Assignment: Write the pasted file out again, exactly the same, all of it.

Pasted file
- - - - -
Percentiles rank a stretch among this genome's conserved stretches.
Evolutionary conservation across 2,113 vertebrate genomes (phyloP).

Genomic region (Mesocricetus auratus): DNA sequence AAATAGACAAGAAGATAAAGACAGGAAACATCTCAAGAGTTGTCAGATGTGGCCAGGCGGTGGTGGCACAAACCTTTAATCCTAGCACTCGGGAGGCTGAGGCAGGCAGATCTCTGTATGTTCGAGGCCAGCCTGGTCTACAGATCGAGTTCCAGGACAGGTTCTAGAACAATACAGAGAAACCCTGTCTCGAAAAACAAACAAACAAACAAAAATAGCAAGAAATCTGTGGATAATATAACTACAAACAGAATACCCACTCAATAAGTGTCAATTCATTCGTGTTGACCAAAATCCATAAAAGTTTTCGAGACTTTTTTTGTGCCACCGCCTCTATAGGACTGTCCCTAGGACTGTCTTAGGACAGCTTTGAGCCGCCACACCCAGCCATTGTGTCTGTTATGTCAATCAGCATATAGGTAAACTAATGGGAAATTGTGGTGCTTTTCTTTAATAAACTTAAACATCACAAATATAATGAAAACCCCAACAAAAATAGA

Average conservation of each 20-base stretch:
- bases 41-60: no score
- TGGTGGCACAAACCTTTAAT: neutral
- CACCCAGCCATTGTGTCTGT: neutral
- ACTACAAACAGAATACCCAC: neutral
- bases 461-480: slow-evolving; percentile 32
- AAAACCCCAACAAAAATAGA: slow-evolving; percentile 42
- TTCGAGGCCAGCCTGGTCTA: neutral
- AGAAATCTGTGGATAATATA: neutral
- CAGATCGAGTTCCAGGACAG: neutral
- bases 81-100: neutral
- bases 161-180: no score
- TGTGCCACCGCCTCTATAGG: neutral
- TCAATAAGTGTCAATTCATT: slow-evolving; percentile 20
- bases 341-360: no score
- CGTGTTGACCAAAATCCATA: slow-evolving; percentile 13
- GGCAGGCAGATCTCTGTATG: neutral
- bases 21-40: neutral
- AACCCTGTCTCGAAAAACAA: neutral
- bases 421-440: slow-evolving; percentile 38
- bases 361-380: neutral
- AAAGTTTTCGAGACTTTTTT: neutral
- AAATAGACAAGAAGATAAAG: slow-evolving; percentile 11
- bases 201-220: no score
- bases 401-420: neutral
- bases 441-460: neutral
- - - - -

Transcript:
Percentiles rank a stretch among this genome's conserved stretches.
Evolutionary conservation across 2,113 vertebrate genomes (phyloP).

Genomic region (Mesocricetus auratus): DNA sequence AAATAGACAAGAAGATAAAGACAGGAAACATCTCAAGAGTTGTCAGATGTGGCCAGGCGGTGGTGGCACAAACCTTTAATCCTAGCACTCGGGAGGCTGAGGCAGGCAGATCTCTGTATGTTCGAGGCCAGCCTGGTCTACAGATCGAGTTCCAGGACAGGTTCTAGAACAATACAGAGAAACCCTGTCTCGAAAAACAAACAAACAAACAAAAATAGCAAGAAATCTGTGGATAATATAACTACAAACAGAATACCCACTCAATAAGTGTCAATTCATTCGTGTTGACCAAAATCCATAAAAGTTTTCGAGACTTTTTTTGTGCCACCGCCTCTATAGGACTGTCCCTAGGACTGTCTTAGGACAGCTTTGAGCCGCCACACCCAGCCATTGTGTCTGTTATGTCAATCAGCATATAGGTAAACTAATGGGAAATTGTGGTGCTTTTCTTTAATAAACTTAAACATCACAAATATAATGAAAACCCCAACAAAAATAGA

Average conservation of each 20-base stretch:
- bases 41-60: no score
- TGGTGGCACAAACCTTTAAT: neutral
- CACCCAGCCATTGTGTCTGT: neutral
- ACTACAAACAGAATACCCAC: neutral
- bases 461-480: slow-evolving; percentile 32
- AAAACCCCAACAAAAATAGA: slow-evolving; percentile 42
- TTCGAGGCCAGCCTGGTCTA: neutral
- AGAAATCTGTGGATAATATA: neutral
- CAGATCGAGTTCCAGGACAG: neutral
- bases 81-100: neutral
- bases 161-180: no score
- TGTGCCACCGCCTCTATAGG: neutral
- TCAATAAGTGTCAATTCATT: slow-evolving; percentile 20
- bases 341-360: no score
- CGTGTTGACCAAAATCCATA: slow-evolving; percentile 13
- GGCAGGCAGATCTCTGTATG: neutral
- bases 21-40: neutral
- AACCCTGTCTCGAAAAACAA: neutral
- bases 421-440: slow-evolving; percentile 38
- bases 361-380: neutral
- AAAGTTTTCGAGACTTTTTT: neutral
- AAATAGACAAGAAGATAAAG: slow-evolving; percentile 11
- bases 201-220: no score
- bases 401-420: neutral
- bases 441-460: neutral